The writer for this case cited a Fox News report, as well as an interview conducted by Tucker Carlson of those arrested which aired on Tucker Carlson Tonight.

Other articles flagged included one where former President Trump expressed the “opinion” that his campaign had been spied on by the Obama Administration after information came forth about former acting attorney general Sally Yates.

Yates said she would not have signed off on surveillance of former Trump campaign aide Carter Page if she had the information which came forth showing the information used to get a FISA warrant was knowingly false.

Once again, all of this was widely sourced, the president expressed his opinion and the post got flagged.

Finally, we published an article in which then Senator Kamala Harris said at one time she would confiscate guns through an executive order.

A CNN town hall in Manchester, New Hampshire was cited in which Harris clearly said exactly that. In fact, we made it clear that a meme which was going around suggesting Harris would send police to people’s doors to confiscate guns was NOT included in our reporting.

Robert Greenberg reached out to LinkedIn and spoke to some soy boy named Wyatt, who works as a “LinkedIn Member Safety and Recovery Consultant.” We don’t know if he gets an official badge for that position, but it sounds like a really important position for a millennial.

Wyatt told Greenberg his appeal was denied, and the original decision stood. When asked for clarification, Wyatt told him the account was “restricted permanently.”

And what of Kyle Reyes, our national spokesman?

Reyes didn’t know he was even restricted until he logged on to his account. According to LinkedIn’s publicist, the company claims they advise people when they are going to have restrictions placed on their account and advise the reason why. Reyes didn’t receive that notice.

What ended up happening to Reyes, Greenberg and Law Enforcement Today was that we were basically “shadow banned.” In other words, content that we posted on social media platforms through Hootsuite, such as Facebook, Twitter and Facebook were being throttled—in other words, having our reach significantly restricted.

Initially, after Reyes contacted LinkedIn about the throttling, they removed the restriction. That didn’t last for long and eventually Greenberg, Reyes and LET were banned from posting on LinkedIn.

In claiming that Reyes (and LET) violated their “standards of service,” LinkedIn claimed the “content was not relevant to their audience.” The content DID NOT violate their standards of service. They simply made the editorial decision that the content “wasn’t relevant” to their audience.

One such article cited involved a verified threat against police officers, which LinkedIn apparently didn’t feel was relevant to over 800,000 police officers nationwide. It should be noted that police officers, sheriffs, correctional officers and dispatchers, as well as those who retire from those fields are a significant portion of LinkedIn’s subscribers.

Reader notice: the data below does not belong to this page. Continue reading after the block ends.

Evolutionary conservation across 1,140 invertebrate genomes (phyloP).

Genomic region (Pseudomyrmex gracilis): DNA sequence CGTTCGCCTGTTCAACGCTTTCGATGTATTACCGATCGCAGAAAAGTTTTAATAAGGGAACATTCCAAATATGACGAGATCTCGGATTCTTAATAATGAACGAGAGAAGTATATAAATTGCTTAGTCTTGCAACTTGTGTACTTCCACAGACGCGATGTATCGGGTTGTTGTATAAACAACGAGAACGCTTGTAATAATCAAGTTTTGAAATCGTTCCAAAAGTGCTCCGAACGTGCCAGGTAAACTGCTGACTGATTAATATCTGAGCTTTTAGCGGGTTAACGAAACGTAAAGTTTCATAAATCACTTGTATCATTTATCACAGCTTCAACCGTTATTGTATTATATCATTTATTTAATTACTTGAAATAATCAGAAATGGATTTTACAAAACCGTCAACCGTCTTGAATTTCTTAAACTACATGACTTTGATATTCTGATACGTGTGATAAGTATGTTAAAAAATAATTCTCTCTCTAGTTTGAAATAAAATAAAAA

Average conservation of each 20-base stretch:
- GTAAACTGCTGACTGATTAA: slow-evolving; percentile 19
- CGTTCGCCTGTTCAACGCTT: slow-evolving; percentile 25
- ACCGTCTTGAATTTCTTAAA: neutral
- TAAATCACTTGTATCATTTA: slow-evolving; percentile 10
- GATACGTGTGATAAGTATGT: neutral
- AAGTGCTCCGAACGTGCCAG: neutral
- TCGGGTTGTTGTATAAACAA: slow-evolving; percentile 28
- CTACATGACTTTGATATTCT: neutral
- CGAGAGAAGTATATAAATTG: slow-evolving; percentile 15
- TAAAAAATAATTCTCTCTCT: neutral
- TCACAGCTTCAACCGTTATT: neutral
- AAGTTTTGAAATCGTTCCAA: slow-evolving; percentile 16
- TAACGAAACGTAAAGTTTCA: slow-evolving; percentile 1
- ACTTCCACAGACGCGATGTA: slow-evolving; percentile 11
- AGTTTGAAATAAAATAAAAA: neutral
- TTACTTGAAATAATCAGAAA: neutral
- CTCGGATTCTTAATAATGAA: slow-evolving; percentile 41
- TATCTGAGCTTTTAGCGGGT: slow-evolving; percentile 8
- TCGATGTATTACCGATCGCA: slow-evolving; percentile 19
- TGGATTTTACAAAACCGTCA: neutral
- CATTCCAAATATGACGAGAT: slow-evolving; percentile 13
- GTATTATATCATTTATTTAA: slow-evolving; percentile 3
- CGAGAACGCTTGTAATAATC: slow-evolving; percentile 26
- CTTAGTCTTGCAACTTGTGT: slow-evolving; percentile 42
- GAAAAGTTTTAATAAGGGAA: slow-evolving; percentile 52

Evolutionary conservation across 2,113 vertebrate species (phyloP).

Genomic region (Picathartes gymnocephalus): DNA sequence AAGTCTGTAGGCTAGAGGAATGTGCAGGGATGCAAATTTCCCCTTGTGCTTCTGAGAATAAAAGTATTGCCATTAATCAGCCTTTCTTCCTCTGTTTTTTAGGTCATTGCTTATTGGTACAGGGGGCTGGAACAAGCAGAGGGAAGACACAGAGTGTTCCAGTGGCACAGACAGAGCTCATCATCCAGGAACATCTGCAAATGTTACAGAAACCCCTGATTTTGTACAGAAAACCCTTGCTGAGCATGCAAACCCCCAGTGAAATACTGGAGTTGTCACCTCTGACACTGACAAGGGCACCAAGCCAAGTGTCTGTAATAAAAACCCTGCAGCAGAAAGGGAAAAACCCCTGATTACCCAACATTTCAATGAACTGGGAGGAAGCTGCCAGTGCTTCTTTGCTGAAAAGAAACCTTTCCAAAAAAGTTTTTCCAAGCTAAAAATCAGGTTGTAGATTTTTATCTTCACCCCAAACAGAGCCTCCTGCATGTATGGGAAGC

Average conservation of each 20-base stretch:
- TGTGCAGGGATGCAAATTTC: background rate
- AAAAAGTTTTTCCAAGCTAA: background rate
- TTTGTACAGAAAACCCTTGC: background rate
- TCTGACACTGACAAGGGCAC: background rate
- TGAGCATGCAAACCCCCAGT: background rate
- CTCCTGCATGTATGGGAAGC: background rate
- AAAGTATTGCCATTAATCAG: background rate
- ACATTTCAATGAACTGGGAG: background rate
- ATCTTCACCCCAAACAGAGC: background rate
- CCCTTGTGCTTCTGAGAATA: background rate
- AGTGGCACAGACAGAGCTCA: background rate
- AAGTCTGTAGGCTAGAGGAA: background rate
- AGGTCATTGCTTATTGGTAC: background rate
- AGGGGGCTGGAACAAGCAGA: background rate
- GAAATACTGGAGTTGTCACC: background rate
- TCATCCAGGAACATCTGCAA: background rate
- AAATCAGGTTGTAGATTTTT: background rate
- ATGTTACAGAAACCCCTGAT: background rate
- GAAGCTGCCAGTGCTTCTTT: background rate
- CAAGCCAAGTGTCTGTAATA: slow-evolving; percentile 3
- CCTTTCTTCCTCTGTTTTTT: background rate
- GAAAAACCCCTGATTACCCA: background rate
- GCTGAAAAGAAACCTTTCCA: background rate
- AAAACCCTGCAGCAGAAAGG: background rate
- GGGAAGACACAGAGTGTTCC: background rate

Another case involved an article about a truck driver who was robbed, and about one of the armed robbers subsequently being run over by the truck and killed. LinkedIn claimed the article was “graphic and obscene,” and therefore violated their standards. LinkedIn might want to read up on exactly what cops do because unfortunately, a lot of it is indeed “graphic.”

So what are the standards involving “graphic and obscene” content? It says content is banned “if it INTENDS to shock.” [emphasis added] In the case of this article, the intent wasn’t to shock, but rather to inform and raise awareness about dangers to drivers, in particular truck drivers.

Content such as this was widely distributed and was available on mainstream media outlets, as well as on some social media platforms such as YouTube.”

Sadly, much of the content Law Enforcement Today is “graphic” by nature of the job police officers do. They do respond to crime calls, serious motor vehicle accidents, and shootings. Our audience IS first responders and police officers and those who are interested in what police do on a day-to-day basis.

So yes, we can relate to what LinkedIn is doing to Baker. His post wasn’t politically correct, and was against the preferred narrative of Silicon Valley.

Media sources reached out to LinkedIn to find out what exactly Baker had done to violate their rules. They got pretty much the same answer that Reyes and Greenberg got from them.

Misleading and false information has absolutely no place on our platform,” a spokesperson replied in an email.

“While we can’t comment on the specifics of a member’s account due to our privacy policy, we can confirm that we only remove content if it’s in violation of our policies,” the email continued.

“Every LinkedIn member has the right to a safe, trusted, and professional experience on our platform. We’re committed to making sure conversations remain respectful and professional.”

LinkedIn’s actions against Baker was strangely similar to actions Twitter took against the New York Post prior to the election regarding emails recovered from Biden’s laptop. At that time, aside from deleting posts mentioning the laptop, Twitter also suspended the New York Post’s account for two weeks after the reported some contents of the computer.

Silicon Valley, Democrats and the mainstream media…the unholy alliance of the free speech suppressors.